This is not a comedy, but it is top of mind because I just watched the finale episode. I thought Queen Sugar from Ava [DuVernay] was just so beautifully done and it was a reminder of how seen people feel when specifically addressed. The story is about a family that owns a sugar cane farm in Louisiana. I grew up on a farm in South Carolina. My family actually grew sugar cane and made our own syrup when I was a kid. Seeing this beautiful representation of black women and this family that looked like my family and these episodes that were so beautifully shot and directed by women. It was just a real inspiration. There’s still more stories to be told, and there are all of these communities within audiences that are still yearning to be addressed. I didn’t even know that part of me wanted to be seen or reflected so much until I watched, and I’ve been a big fan. So kudos to that team.
How far would you say the industry has come in terms of representation?
More content is being made, and as more content is being made, you’re seeing more diverse representation show up on screen. And content distributors and brands are pledging dollars and percentages of budgets to black-owned media and are pledging to maintain standards with accurate representation. Quantitatively, we’re seeing the needle move. My sitting in this seat and having an organization that is over 70 percent people of color and about 53 percent women, change is happening in the industry, and it’s made possible by folks who believe in that change.
But there’s always more work to do. We are really proud of the diversity of our team, and not because it’s a goodwill effort. It’s key to our strategy. Our mission is to keep the world laughing together. How would you do that if you don’t have a reflective and representative team? We put together the most qualified group of individuals who could help live in service of that mission. It’s also reflective of the audience that we’re serving. We’re 72 percent people of color. The world is over is 80 percent people of color, but that gets lost sometimes because you don’t see that reflected. So, it feels like what we’re doing is an anomaly when it’s actually very reflective and representative.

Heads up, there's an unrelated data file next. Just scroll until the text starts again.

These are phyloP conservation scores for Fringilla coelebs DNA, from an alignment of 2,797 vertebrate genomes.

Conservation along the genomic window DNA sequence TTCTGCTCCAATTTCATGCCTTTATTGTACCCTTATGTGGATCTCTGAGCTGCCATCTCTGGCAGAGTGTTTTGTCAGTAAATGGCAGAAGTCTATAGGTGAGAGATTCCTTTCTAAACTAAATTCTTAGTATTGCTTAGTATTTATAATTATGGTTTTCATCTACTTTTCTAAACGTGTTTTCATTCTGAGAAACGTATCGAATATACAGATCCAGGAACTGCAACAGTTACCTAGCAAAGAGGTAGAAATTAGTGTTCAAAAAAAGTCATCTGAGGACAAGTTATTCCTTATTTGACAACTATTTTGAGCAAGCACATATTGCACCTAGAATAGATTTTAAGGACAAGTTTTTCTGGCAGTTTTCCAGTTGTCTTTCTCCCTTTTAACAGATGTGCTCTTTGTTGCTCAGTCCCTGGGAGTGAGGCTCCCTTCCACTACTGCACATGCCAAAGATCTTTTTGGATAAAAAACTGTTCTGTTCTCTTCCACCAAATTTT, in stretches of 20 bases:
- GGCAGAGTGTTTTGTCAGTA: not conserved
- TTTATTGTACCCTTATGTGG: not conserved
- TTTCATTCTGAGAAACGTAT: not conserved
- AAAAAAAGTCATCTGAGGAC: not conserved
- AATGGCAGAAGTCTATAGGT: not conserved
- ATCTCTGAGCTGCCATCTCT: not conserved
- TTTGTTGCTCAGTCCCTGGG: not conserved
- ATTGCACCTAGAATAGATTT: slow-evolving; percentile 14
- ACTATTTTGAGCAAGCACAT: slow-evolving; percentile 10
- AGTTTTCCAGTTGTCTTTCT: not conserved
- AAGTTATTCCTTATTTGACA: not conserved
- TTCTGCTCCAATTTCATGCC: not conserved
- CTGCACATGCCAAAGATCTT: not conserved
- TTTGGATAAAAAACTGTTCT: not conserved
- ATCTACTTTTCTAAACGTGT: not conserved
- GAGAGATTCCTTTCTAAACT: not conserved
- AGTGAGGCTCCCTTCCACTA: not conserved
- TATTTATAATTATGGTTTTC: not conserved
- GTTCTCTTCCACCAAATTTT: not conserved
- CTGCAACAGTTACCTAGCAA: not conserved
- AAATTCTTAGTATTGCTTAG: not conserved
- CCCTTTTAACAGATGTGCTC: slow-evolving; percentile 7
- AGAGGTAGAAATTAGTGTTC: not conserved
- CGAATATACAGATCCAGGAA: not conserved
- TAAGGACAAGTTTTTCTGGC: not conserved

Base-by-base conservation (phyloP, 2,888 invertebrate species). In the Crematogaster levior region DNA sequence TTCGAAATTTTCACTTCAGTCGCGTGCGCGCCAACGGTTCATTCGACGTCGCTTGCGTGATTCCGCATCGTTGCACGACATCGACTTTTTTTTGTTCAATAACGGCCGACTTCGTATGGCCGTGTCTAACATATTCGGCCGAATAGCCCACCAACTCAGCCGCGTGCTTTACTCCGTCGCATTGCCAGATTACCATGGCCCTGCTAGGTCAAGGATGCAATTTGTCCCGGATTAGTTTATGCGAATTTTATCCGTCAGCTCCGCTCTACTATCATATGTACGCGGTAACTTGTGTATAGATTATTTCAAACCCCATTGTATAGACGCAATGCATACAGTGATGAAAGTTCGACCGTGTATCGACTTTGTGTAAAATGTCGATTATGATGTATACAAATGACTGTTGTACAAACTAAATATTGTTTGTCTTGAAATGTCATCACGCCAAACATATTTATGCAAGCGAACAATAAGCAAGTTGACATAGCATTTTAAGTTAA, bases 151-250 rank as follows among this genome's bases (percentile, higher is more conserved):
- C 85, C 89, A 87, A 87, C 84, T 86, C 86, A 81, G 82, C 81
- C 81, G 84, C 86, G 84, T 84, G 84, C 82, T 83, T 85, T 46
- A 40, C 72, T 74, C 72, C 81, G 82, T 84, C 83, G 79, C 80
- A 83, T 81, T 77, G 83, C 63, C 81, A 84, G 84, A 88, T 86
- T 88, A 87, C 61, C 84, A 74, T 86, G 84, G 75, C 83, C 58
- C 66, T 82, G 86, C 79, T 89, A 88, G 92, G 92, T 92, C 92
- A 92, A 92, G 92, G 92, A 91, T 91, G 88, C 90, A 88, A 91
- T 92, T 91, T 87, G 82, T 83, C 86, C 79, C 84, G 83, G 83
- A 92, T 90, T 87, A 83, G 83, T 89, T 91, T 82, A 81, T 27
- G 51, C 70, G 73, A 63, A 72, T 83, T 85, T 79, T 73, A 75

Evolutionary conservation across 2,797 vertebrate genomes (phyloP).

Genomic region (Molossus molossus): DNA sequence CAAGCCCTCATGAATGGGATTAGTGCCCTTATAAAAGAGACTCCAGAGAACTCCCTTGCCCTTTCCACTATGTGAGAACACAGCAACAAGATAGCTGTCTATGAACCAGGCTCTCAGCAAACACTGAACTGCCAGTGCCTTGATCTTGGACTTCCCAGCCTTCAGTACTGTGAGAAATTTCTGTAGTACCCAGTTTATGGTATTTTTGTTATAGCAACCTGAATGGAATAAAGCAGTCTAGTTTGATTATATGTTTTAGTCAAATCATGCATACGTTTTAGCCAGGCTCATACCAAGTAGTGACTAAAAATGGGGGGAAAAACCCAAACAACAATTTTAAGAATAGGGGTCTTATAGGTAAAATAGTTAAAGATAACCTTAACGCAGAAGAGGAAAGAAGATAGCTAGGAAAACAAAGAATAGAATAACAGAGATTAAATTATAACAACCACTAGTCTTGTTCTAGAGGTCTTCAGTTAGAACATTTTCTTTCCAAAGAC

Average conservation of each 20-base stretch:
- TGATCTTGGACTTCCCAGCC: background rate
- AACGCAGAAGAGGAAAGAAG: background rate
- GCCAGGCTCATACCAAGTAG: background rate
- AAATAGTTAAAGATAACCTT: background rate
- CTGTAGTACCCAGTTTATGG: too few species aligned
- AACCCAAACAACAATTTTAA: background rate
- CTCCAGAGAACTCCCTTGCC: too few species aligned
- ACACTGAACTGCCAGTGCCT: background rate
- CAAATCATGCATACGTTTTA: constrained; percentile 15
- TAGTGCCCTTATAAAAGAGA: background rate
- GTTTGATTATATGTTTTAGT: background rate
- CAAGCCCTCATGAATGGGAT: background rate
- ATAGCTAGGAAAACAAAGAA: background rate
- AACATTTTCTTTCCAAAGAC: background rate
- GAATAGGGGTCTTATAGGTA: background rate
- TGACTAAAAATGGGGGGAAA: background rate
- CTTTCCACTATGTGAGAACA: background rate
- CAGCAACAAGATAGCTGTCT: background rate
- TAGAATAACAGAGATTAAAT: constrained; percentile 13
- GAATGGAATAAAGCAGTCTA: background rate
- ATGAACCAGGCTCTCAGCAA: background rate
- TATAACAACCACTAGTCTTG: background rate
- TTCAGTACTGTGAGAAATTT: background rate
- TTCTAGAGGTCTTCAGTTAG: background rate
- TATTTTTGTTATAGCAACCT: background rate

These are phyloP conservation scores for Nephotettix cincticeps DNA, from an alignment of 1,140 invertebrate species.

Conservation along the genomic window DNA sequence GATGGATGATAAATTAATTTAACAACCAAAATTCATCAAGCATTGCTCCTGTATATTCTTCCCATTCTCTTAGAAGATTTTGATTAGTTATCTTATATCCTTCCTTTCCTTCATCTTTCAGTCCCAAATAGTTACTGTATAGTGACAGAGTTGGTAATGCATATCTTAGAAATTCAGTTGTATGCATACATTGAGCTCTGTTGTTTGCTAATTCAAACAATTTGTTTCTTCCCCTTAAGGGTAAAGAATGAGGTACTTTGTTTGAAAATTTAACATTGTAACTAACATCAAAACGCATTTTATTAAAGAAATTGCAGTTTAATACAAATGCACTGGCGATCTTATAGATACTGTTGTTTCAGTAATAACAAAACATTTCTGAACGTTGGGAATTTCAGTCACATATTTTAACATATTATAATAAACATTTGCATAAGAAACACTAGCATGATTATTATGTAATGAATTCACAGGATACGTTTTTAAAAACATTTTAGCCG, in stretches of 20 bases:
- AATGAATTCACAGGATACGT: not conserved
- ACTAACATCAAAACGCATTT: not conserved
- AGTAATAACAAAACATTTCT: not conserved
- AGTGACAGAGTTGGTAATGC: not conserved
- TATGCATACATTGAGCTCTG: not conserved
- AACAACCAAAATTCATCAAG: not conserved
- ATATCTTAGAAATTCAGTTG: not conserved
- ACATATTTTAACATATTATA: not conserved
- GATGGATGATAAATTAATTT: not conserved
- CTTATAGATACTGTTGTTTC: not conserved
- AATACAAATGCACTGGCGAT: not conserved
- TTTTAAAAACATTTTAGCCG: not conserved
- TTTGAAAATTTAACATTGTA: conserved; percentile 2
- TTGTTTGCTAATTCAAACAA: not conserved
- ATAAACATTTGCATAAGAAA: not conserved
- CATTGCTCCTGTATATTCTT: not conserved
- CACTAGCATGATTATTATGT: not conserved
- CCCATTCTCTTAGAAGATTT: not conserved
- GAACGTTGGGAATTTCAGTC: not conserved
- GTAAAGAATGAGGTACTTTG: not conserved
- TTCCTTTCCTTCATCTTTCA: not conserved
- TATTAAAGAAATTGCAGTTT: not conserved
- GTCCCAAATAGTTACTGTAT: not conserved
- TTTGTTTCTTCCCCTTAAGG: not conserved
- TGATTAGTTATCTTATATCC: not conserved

But, even with us, we felt there’s more that we could do. With Women Write Now, we said what’s the area that we can uncover where you see something, you say something and you do something about it? As we were putting together writer’s rooms [for Hartbeat projects] and we were calling on directors, we were seeing the same types of folks. We said, look, we need to make sure that we’re doing something to change the narrative here, and we need to do it urgently. Hence the name Women Write Now. We called Sundance Institute and they immediately gave an emphatic yes to help cultivate these artists. The next call we made was to Chase Sapphire, who immediately said yes we want to support in a way that amplifies these women’s voices. NBCU Peacock came on and said we want to distribute these films. So there was this amplifying effect. We never wanted Women Write Now to be an initiative. We wanted this to be a career accelerator, an incubator in the way that you would see in the business world. We wanted it to be a call to action. So, the KPI there is are we getting writers working? Are directors coming through here and leaving with projects that they can merchandise, a calling card? And is that leading to bigger opportunities with us and beyond?
What are some of the areas that still need the most change?
It’s easy for anyone to say, oh, all this change is happening, so we’re fine. The numbers haven’t moved that much, by the way. That, to me, is the biggest risk and the biggest area for improvement because the progress that has been made is easily undone. There’s so much more work to do that we should not be seduced by the efforts that we as an industry have made. We should double down our commitments to continue to drive equity, to continue to drive inclusion. Not because we’re doing anyone a favor. Every company in the industry should understand that we are serving a more diverse and connected global economy than ever before. It’s not goodwill. It’s the force for growth and it’s future-proofing your business. That’s our ethos, and it’s a drum that we’ll continue to beat because we feel it’s so important.
Interview edited for length and clarity.
I’m a journalist who specializes in investigative reporting and writing. I have written for the New York Times and other publications.